Downtown Atlanta facts for kids
Part of the Downtown Atlanta skyline
|Elevation||225-320 m (738-1,050 ft)|
|• Total||26,700 (approximately)|
|Time zone||EST (UTC-5)|
|• Summer (DST)||EDT (UTC-4)|
Downtown Atlanta is the central business district of Atlanta, Georgia, United States. The largest of the city's three commercial districts, Downtown is the location of many corporate or regional headquarters; city, county, state and federal government facilities; Georgia State University; sporting venues; and most of Atlanta's tourist attractions. Downtown measures approximately four square miles, and had 26,700 residents as of 2010. Similar to other central business districts in the U.S., Downtown has recently undergone a transformation that included the construction of new condos and lofts, renovation of historic buildings, and arrival of new residents and businesses.
Downtown is bound by North Avenue to the north, Boulevard to the east, Interstate 20 to the south, and Northside Drive to the west. This definition of Downtown Atlanta includes central areas like Five Points, the Hotel District and Fairlie-Poplar and outlying inner city neighborhoods such as SoNo and Castleberry Hill.
The Atlanta Downtown Improvement District (ADID) organization, though, defines a much smaller downtown area measuring just one and two tenths square miles. This area is roughly bound by North Avenue to the north, Piedmont Avenue and the Downtown Connector to the east, Martin Luther King Junior Drive, Courtland Street, and Edgewood Avenue to the south, and the railroad tracks to the west. This area only includes the core central business district neighborhoods of Fairlie-Poplar, Five Points, the Hotel District, Centennial Hill, and South Downtown.
The history of downtown began in 1826 with Wilson Lumpkin and Hamilton Fulton surveying a possible railroad route between Chattanooga, Tennessee, and Milledgeville, Georgia's capital at the time. In 1833, Lumpkin, who had become governor, requested that the state legislature charter three railroad lines. By 1836, the state-financed Western and Atlantic Railroad, linking the middle of Georgia to the other states north and west, was founded by the legislature and signed into law by Lumpkin. As a result, the town named Terminus was founded in 1837, named for the end of the railroad line. Terminus received a name change in 1842 when the town's 30 inhabitants voted to change the town's name to Marthasville, in honor of Governor Lumpkin's daughter.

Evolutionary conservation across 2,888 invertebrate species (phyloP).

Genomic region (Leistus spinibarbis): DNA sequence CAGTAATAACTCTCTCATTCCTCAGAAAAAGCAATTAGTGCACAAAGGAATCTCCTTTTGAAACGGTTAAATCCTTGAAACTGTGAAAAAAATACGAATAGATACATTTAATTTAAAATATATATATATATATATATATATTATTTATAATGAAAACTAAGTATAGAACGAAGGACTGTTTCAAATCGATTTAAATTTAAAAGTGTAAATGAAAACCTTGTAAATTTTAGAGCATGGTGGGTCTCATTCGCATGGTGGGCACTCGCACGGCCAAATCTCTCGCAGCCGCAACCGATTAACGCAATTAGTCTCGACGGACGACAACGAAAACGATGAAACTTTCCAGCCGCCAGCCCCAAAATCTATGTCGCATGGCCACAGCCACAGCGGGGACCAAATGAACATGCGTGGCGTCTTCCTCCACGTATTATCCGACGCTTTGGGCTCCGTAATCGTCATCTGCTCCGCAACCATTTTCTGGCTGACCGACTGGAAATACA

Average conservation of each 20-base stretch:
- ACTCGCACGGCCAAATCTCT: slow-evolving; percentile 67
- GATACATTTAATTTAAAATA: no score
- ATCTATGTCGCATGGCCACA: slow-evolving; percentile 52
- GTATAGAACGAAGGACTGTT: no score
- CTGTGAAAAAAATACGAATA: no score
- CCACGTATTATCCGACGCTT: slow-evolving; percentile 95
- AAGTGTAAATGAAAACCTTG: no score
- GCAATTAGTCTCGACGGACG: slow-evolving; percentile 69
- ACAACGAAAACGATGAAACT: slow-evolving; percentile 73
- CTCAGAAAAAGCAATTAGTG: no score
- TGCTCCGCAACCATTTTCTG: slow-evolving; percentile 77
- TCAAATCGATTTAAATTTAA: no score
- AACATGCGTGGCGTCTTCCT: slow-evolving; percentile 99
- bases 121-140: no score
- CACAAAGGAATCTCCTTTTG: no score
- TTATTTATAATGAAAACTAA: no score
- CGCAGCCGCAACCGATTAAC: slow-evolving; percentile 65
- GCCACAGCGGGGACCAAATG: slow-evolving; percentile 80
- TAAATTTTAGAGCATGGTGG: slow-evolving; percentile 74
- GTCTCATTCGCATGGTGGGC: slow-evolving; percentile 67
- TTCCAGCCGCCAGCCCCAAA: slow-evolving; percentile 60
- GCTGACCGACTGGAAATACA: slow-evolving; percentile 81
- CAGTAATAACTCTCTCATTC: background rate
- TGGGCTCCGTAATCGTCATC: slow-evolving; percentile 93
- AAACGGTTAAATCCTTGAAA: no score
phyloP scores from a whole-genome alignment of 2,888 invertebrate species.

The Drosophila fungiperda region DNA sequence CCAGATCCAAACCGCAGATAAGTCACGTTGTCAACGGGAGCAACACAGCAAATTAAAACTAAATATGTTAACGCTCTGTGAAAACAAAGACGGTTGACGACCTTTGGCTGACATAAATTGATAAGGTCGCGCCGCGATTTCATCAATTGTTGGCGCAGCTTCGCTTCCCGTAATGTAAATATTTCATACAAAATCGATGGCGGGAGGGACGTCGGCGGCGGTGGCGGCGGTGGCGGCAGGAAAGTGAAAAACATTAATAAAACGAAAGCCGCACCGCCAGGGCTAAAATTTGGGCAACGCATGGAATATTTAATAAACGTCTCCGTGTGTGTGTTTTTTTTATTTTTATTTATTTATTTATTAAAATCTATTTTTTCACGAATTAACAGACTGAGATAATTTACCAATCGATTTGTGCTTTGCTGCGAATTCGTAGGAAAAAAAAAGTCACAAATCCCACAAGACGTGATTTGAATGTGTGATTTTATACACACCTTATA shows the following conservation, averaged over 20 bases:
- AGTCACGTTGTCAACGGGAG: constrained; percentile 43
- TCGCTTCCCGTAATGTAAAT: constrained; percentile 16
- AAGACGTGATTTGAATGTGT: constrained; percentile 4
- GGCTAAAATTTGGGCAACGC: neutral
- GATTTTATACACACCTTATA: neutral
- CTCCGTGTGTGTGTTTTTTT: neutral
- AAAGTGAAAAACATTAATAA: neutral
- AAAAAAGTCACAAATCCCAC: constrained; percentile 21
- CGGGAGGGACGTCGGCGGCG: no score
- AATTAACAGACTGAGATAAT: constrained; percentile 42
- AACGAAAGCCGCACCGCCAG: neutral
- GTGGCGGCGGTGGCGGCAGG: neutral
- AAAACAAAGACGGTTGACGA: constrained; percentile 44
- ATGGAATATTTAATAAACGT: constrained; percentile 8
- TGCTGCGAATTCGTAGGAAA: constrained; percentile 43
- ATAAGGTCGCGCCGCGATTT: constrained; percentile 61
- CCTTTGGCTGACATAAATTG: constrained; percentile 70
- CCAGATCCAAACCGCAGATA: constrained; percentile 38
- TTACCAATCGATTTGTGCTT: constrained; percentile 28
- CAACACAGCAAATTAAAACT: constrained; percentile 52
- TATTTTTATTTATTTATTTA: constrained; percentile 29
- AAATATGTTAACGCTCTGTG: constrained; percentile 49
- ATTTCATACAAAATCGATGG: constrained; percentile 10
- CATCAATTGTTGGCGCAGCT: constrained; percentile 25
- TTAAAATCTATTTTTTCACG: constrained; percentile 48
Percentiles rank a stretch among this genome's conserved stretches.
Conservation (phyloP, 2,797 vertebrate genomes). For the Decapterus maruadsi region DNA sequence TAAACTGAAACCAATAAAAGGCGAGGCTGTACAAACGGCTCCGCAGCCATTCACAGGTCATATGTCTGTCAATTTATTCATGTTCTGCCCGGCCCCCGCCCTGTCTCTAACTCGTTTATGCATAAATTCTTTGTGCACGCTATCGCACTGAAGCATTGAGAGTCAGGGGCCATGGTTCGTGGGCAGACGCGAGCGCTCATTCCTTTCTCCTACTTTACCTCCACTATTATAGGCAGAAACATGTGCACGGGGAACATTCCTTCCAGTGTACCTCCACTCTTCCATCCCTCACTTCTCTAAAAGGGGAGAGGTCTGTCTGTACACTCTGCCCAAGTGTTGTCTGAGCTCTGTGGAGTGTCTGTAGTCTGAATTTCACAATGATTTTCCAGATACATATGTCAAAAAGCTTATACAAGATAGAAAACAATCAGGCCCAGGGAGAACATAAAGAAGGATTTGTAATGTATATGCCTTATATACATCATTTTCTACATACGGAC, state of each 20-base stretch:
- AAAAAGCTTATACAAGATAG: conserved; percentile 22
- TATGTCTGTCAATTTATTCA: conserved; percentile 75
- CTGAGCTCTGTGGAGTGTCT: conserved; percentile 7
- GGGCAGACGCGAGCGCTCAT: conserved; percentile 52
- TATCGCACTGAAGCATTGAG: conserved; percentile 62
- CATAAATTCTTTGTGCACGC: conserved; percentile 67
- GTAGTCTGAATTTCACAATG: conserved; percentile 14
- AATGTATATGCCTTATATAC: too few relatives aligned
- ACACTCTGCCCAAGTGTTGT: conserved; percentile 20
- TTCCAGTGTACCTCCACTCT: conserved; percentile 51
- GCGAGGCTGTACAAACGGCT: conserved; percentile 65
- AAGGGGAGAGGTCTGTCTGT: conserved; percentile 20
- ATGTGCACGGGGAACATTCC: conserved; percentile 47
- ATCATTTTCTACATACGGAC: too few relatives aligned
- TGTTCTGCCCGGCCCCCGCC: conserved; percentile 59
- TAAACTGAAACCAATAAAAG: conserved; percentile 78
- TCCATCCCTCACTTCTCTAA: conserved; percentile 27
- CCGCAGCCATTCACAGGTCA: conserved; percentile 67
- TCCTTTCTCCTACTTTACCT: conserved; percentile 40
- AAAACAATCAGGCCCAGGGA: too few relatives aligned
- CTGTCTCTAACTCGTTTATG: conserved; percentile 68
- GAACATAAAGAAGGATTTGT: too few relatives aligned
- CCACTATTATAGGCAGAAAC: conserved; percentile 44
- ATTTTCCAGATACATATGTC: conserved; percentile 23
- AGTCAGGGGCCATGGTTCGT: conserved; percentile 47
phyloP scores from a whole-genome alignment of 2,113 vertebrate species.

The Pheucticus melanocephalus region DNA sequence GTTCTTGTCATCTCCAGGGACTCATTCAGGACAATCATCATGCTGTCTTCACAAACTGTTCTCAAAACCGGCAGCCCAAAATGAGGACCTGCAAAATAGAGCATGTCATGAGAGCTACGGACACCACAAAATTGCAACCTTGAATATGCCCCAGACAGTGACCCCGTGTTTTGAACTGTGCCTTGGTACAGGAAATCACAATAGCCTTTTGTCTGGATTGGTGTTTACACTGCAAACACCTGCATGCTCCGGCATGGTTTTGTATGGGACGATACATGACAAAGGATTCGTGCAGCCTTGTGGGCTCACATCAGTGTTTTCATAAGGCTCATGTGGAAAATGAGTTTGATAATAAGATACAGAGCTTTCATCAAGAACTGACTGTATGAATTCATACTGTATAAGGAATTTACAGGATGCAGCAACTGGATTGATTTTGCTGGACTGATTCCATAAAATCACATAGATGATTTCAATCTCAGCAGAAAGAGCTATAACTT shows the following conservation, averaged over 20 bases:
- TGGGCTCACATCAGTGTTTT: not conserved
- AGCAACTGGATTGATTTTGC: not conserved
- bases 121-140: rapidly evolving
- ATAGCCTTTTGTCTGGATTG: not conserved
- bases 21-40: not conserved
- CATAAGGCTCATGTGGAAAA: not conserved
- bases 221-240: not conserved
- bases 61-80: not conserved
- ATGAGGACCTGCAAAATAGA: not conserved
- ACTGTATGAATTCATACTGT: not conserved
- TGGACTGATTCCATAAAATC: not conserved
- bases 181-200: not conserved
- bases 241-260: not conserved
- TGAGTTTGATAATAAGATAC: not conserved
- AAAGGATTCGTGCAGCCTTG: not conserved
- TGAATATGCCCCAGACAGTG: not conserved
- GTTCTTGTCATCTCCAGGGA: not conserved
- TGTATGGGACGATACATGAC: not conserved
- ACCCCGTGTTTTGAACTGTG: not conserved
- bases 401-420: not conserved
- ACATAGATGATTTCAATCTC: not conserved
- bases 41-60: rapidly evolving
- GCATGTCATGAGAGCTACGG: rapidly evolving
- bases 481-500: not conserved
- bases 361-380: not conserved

By 1845, John Edgar Thomson, chief engineer of the Georgia Railroad, suggested that Marthasville's name be changed. The first suggestion was "Atlantica-Pacifica," which was shortened to "Atlanta." In 1847, Atlanta was incorporated, with the town limits extending in a one-mile (1.6 km) radius from the mile marker at the railroad depot.
By the outbreak of the Civil War, Atlanta was a major railroad hub and manufacturing center, making it a target for the Union Army. In 1864, General William T. Sherman burned Atlanta to the ground during his "March to the Sea," making Atlanta the only major American city to ever be destroyed by war.
Atlanta's first resurgence began during Reconstruction. In 1868, Georgia's state capital was moved to the city from Milledgeville. By the 1920s, a downtown business sector ringed by residential districts had emerged.
Professional sports came to Atlanta in 1965 with the construction of Atlanta-Fulton County Stadium and the relocation of the Braves from Milwaukee. The National Football League awarded the city the Falcons expansion team in 1966. The Hawks arrived in 1968, even though Omni Coliseum, the city's basketball arena, did not open until 1972. Atlanta's three major league sports team continue to play their home games downtown in updated facilities: Turner Field, the Georgia Dome, and Philips Arena.
Business growth in the 1970s resulted in significant development in Downtown, most notably in Peachtree Center and the Hotel District. However, economic development in these areas shifted the commercial center of the city to an area along Peachtree Street that was north of Five Points, despite the construction of the MARTA central station there in 1975. By the mid-1980s, Peachtree Center had become the core of a dedicated hotel-convention district that lay at the heart of the Downtown economy, even as the remainder of Downtown Atlanta deteriorated markedly. The closure of Underground Atlanta in 1979 due to an increase in crime contributed to perceptions that Downtown was dangerous, and the 1980s saw a significant decline in population. By 1990, Five Points was a "vacant shell of its former self," while Downtown as a whole was largely an "archepelagic assemblage of fortified enclaves inhabited in the daylight hours by government office workers, conventioners, and college students, and in the night by a substantial population of homeless persons."